Matt Larsen is a staff scientist at Lawrence Livermore National Laboratory. He received his Ph.D. in computer science from the University of Oregon in 2016. He is the primary developer for the ASCENT in situ library, as well as a key contributor to the VTK-m library and the VisIt visualization software. Matt's research interests include rendering for visualization, performance modeling for visualization, and many-core architectures.

July 11, 2018

Recent Publications

Passive Haptic Menus for Desk-Based and HMD-Projected Virtual Reality

IEEE VR Workshop on Everyday Virtual Reality (2019)

In this work we evaluate the impact of passive haptic feedback on touch-based menus, given the constraints and possibilities of a seated, desk-based scenario in VR. Therefore, we compare a menu that once is placed on the surface of a desk and once mid-air on a surface in front of the user. The study design is completed by two conditions without passive haptic feedback. In the conducted user study (n = 33) we found effects of passive haptics (present vs- non-present) and menu alignment (desk vs. mid-air) on the task performance and subjective look & feel, however the race between the conditions was close. An overall winner was the mid-air menu with passive haptic feedback, which however raises hardware requirements.

 

A Non-Stationary Office Desk Substitution for Desk-Based and HMD-Projected Virtual Reality

IEEE VR Workshop on Immersive Sickness Prevention (2019)

The ongoing migration of HMDs to the consumer market also allows the integration of immersive environments into analysis workflows that are often bound to an (office) desk. However, a critical factor when considering VR solutions for professional applications is the prevention of cybersickness. In the given scenario the user is usually seated and the surrounding real world environment is very dominant, where the most dominant part is maybe the desk itself. Including this desk in the virtual environment could serve as a resting frame and thus reduce cybersickness next to a lot of further possibilities. In this work, we evaluate the feasibility of a substitution like this in the context of a visual data analysis task involving travel, and measure the impact on cybersickness as well as the general task performance and presence. In the conducted user study (n=52), surprisingly, and partially in contradiction to existing work, we found no significant differences for those core measures between the control condition without a virtual table and the condition containing a virtual table. However, the results also support the inclusion of a virtual table in desk-based use cases.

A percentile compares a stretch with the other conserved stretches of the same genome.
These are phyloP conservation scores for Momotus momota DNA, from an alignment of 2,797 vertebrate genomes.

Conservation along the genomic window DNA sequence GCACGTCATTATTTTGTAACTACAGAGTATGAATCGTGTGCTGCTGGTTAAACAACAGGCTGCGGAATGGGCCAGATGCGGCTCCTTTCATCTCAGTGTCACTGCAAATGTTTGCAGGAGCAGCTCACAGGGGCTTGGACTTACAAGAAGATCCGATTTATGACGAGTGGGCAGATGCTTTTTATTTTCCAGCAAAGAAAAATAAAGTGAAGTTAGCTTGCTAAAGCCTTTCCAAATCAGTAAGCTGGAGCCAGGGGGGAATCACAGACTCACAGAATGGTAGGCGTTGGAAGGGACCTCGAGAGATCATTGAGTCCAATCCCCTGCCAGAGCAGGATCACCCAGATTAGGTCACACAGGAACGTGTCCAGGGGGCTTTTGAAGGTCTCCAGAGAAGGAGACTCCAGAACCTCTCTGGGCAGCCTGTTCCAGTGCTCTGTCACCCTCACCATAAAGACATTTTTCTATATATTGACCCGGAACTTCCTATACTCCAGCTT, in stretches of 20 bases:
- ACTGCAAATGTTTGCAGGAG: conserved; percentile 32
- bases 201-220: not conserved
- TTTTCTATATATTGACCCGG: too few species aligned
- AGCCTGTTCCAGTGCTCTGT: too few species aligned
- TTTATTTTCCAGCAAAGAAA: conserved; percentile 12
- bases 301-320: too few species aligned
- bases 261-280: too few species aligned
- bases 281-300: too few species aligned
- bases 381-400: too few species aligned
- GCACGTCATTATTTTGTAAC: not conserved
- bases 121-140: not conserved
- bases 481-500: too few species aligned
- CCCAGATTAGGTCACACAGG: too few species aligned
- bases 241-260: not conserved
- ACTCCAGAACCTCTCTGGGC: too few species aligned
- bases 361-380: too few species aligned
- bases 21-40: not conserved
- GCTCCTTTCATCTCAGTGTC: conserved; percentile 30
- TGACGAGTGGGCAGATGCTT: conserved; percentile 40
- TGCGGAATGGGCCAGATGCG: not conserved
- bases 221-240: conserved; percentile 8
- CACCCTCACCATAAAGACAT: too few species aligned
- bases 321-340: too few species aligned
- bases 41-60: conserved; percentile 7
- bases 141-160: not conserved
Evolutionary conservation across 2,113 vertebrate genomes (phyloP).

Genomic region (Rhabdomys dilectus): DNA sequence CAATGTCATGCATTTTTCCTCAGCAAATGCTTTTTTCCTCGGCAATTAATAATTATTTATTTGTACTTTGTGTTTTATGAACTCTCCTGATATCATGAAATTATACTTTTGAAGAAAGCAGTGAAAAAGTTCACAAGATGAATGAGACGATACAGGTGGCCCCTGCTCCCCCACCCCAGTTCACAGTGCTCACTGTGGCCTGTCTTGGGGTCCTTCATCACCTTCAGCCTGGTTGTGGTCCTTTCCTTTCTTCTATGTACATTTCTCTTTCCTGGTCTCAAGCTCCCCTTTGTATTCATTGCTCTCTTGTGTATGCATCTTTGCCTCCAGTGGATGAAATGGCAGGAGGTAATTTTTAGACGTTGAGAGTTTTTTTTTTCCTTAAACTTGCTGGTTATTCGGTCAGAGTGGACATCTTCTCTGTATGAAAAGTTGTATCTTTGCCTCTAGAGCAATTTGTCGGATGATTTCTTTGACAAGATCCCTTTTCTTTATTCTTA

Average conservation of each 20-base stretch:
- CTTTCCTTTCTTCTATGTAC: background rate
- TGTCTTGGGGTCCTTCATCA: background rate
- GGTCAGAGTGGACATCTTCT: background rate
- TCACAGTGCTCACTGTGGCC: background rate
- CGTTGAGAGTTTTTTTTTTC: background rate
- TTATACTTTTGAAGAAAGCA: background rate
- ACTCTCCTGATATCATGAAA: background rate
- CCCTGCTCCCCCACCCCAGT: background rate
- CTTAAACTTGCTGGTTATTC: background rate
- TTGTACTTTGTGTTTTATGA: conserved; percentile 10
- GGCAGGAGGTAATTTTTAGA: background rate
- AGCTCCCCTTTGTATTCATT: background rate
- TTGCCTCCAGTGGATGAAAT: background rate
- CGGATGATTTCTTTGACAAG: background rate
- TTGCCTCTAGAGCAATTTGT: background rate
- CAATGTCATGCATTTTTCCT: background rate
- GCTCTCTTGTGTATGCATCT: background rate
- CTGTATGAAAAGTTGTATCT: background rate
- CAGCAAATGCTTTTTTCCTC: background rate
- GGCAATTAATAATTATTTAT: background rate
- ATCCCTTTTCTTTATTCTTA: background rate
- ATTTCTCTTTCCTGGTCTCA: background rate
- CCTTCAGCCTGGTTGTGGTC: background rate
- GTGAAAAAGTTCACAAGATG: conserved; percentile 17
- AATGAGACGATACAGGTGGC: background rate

Evaluation of Omnipresent Virtual Agents Embedded as Temporarily Required Assistants in Immersive Environments

IEEE Virtual Humans and Crowds for Immersive Environments (VHCIE), 2019

When designing the behavior of embodied, computer-controlled, human-like virtual agents (VA) serving as temporarily required assistants in virtual reality applications, two linked factors have to be considered: the time the VA is visible in the scene, defined as presence time (PT), and the time till the VA is actually available for support on a user’s calling, defined as approaching time (AT). Complementing a previous research on behaviors with a low VA’s PT, we present the results of a controlled within-subjects study investigating behaviors by which the VA is always visible, i.e., behaviors with a high PT. The two behaviors affecting the AT tested are: following, a design in which the VA is omnipresent and constantly follows the users, and busy, a design in which theVAis self-reliantly spending time nearby the users and approaches them only if explicitly asked for. The results indicate that subjects prefer the following VA, a behavior which also leads to slightly lower execution times compared to busy.